A city judge declined Thursday to order a new trial for the man found guilty of killing an 11-year-old girl in Northwest Baltimore more than four decades ago, a victory for prosecutors who sought to prevent the release of another high-profile perpetrator under a court ruling that has freed dozens of convicted murderers.
The decision means Wayne Stephen Young will remain in prison for the 1969 abduction and death of Esther Lebowitz, a case that has kept the city's Jewish community on edge through years of appeals and challenges.
"I'm not excited about keeping anyone in jail for life, and it doesn't make me happy, but in this situation that's where he belongs," said Neil Schachter, president of the Northwest Citizens Patrol, one of the nation's first crime-watch organizations. "He's a very dangerous person."
Young's latest challenge was particularly alarming to Schachter and others because he based it on the 2012 ruling by the state's highest court that found that improper jury instructions had rendered many convictions before 1980 invalid.
In the so-called Unger ruling, the court found that juries were wrongly told that they could interpret the law as they wished, which led to unfair outcomes.
Baltimore Circuit Judge Edward Hargadon said Thursday that the jurors who decided Young's verdict in 1972 were adequately advised of how to try the case.
"While this Court acknowledges that the instructions could have been more crisp, the test is not whether the instructions were perfect, but whether they were, as a whole, sufficient," Hargadon wrote in his decision. "After examining the instructions in their totality, the Court finds them to be sufficient and constitutionally sound."
Young's defense attorney, Erica J. Suter, said she would appeal Hargadon's ruling. Michael Millemann, a University of Maryland law professor who has been closely involved in several similar cases, called the judge's decision "very disappointing."
"It's ... not a fair application of the Unger ruling," Millemann said.
The decision has proved difficult for prosecutors faced with either recreating decades-old cases or letting once-convicted criminals walk free — and for familes forced to relive their losses.
State's Attorney Gregg L. Bernstein's office has made deals to release many prisoners under the ruling, agreeing to modified sentences for inmates who agree to drop their retrial requests. Bernstein has said he would make such arrangements only with convicts who are not a threat to the public.
Some of those deals have proved controversial — such as the March release of former Black Panther Marshall "Eddie" Conway, convicted in a 1970 shooting in which one police officer was killed and another injured.
Conway agreed to abandon his court fight in exchange for his release on time served. Supporters, who maintained that Conway was railroaded during a racially charged era, hailed the deal. But it angered the family of the slain officer and the police union.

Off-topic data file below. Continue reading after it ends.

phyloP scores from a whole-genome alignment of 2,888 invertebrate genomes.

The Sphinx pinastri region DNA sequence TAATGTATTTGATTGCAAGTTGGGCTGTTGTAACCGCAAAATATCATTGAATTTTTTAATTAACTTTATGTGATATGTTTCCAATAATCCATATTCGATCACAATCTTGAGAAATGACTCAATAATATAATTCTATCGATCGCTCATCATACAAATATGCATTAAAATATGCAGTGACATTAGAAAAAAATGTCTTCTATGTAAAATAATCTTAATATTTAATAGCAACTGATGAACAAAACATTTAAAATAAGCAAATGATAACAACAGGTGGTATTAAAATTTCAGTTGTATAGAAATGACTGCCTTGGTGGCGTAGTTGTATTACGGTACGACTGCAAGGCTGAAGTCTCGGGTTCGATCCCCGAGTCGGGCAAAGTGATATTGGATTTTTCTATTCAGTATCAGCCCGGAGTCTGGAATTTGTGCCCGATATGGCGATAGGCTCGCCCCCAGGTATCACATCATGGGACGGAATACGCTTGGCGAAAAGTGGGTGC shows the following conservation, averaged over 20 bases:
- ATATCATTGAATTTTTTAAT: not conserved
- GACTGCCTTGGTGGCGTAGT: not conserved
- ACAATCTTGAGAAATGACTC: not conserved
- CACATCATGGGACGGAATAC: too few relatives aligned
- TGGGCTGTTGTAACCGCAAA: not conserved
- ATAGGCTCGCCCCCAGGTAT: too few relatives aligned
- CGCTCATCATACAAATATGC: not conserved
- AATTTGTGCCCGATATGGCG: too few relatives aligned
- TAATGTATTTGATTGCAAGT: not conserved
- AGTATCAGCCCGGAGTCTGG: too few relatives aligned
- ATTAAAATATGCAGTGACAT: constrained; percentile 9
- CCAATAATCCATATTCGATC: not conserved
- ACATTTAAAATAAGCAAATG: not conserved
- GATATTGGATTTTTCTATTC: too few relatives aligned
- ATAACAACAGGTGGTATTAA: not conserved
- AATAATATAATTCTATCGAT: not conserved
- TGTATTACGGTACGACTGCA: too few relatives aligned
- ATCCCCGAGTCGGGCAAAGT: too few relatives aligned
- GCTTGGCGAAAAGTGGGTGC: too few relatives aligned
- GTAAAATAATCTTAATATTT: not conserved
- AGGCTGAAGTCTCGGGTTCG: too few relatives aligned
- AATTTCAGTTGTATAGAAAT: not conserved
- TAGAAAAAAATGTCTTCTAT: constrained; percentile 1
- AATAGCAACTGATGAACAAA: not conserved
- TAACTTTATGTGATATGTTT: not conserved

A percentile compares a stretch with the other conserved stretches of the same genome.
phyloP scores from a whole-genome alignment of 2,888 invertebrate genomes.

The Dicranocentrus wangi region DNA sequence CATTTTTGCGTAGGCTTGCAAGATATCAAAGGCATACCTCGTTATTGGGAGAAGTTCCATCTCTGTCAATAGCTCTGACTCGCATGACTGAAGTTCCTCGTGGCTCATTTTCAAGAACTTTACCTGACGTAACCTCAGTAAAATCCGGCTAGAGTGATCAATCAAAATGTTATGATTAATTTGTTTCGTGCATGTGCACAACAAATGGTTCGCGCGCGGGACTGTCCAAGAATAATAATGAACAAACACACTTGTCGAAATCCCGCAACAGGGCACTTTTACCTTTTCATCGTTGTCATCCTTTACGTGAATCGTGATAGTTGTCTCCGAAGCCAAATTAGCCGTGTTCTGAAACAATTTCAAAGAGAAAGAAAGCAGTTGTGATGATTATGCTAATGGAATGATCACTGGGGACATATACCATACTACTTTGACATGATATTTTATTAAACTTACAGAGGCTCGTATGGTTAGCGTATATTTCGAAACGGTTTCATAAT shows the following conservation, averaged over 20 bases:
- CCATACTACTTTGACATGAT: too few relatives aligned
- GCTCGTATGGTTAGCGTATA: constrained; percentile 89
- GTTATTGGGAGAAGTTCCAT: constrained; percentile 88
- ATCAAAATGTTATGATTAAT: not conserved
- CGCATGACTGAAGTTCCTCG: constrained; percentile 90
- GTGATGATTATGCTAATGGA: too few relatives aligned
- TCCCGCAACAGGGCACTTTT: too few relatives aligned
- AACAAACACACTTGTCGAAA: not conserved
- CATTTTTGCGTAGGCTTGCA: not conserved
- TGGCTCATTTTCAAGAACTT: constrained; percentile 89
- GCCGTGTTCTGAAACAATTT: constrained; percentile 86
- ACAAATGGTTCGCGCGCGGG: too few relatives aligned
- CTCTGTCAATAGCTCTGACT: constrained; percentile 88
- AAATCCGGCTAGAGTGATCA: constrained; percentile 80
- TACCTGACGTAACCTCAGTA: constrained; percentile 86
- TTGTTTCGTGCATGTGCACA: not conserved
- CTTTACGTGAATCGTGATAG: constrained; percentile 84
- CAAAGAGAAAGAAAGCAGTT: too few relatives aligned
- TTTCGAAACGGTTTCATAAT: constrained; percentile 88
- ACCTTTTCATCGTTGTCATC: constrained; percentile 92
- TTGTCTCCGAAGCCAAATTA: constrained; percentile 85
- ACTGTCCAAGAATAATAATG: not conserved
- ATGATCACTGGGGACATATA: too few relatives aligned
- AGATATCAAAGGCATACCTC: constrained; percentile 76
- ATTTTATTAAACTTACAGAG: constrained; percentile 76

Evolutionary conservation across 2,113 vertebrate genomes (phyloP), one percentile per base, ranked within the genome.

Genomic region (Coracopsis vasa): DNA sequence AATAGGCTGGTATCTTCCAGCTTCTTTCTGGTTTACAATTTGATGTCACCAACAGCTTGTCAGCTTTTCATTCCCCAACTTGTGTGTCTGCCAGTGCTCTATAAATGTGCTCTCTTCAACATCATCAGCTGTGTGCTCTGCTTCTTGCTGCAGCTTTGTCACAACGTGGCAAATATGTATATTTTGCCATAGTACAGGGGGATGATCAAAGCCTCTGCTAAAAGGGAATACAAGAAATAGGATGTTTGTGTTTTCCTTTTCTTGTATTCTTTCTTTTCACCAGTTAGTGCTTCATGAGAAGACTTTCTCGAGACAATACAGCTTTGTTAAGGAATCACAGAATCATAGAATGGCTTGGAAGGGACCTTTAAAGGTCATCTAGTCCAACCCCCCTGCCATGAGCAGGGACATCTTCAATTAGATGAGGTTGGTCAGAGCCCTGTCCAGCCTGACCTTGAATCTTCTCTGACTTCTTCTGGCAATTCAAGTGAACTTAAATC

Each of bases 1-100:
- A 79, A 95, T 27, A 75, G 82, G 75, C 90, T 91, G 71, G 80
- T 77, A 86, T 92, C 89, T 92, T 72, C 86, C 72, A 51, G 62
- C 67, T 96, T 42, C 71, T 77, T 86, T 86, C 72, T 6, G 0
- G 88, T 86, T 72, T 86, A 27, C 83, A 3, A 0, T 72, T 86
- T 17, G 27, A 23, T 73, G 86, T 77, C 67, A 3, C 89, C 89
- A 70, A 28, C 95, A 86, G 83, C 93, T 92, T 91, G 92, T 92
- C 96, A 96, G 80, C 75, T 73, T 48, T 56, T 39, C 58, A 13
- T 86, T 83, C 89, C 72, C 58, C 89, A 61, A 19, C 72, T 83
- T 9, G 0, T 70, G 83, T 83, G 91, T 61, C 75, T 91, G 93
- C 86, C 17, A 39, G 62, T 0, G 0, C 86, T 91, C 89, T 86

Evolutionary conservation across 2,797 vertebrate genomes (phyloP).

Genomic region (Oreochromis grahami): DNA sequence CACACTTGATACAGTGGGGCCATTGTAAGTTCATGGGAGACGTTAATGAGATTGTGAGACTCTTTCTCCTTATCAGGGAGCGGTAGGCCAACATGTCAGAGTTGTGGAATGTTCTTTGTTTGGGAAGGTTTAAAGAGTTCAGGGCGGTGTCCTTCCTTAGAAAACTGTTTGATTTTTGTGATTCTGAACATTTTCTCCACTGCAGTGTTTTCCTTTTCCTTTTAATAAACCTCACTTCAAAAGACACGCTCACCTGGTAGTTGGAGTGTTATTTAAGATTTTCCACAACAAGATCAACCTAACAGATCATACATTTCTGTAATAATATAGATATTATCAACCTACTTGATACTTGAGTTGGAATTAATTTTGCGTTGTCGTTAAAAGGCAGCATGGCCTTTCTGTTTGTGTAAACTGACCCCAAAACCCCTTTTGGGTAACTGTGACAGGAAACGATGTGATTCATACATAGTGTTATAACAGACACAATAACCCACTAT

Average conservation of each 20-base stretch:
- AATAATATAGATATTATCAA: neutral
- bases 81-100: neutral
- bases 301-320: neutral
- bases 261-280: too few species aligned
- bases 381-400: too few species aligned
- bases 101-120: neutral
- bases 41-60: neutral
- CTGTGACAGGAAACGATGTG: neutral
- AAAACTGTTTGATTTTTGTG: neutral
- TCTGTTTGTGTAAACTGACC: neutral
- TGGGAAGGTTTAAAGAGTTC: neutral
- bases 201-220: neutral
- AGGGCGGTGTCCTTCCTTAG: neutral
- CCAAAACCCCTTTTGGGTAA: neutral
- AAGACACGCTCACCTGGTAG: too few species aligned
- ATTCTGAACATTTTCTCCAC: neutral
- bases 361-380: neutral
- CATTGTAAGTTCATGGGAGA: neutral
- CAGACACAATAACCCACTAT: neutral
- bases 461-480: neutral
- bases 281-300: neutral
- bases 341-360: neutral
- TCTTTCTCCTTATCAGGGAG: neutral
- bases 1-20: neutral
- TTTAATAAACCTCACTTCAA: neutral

Bernstein has said he will work to keep violent offenders behind bars. In a statement, he praised Hargadon's ruling.
"Had the Court ruled otherwise, we would have continued our legal fight to keep this defendant where he belongs for taking the life of a child — in prison," Bernstein said.
Esther Lebowitz disappeared on Sept. 29, 1969, after a rabbi dropped her off on Park Heights Avenue.
Her body was found days later in a field off the side of the road with injuries including 17 lacerations to her head, which a medical examiner believed were caused by a hammer. Part of her body was covered in sand and blue paint, which led authorities to the tropical fish store in Park Heights where Young worked.
Young, then in his early 20s, confessed to investigators that he had killed the girl. His attorneys claimed he was temporarily insane. Jurors convicted him in less than 30 minutes.
The brutality of Esther's death sent shock waves through Northwest Baltimore.
"It wasn't just the Jewish community — it was the whole area," Schachter said. "What Kennedy was to the United States, Esther Lebowitz was to the Northwest area. People will tell you, 'I know where I was when I heard about Esther Lebowitz.'"
Schachter said the event still echoes. That was apparent late last month, when 200 members of the Jewish community packed courtroom benches and lined walls for Young's most recent hearing.
Similar demonstrations of community solidarity have marked the decades since Esther's death. Schachter said he has attended three hearings at which Young requested release.
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He said someone had to represent Esther and her family, who relocated to Israel decades ago.
"It's important because you have an individual who was mercilessly killed, and that person is not here anymore," he said. "That person is gone. Her family is gone."
Schachter said a prosecutor called him Thursday morning to inform him of the decision, and he immediately sent the word out through a Northwest Citizens Patrol email list, website and Twitter and Facebook accounts.
"We thank the community for their outpouring of support in protest of Young receiving a new trial," he wrote on the Facebook page. "It is clear from the Judge's words at the end of the hearing that the community presence made a difference."
Baltimore Sun reporter Ian Duncan contributed to this article.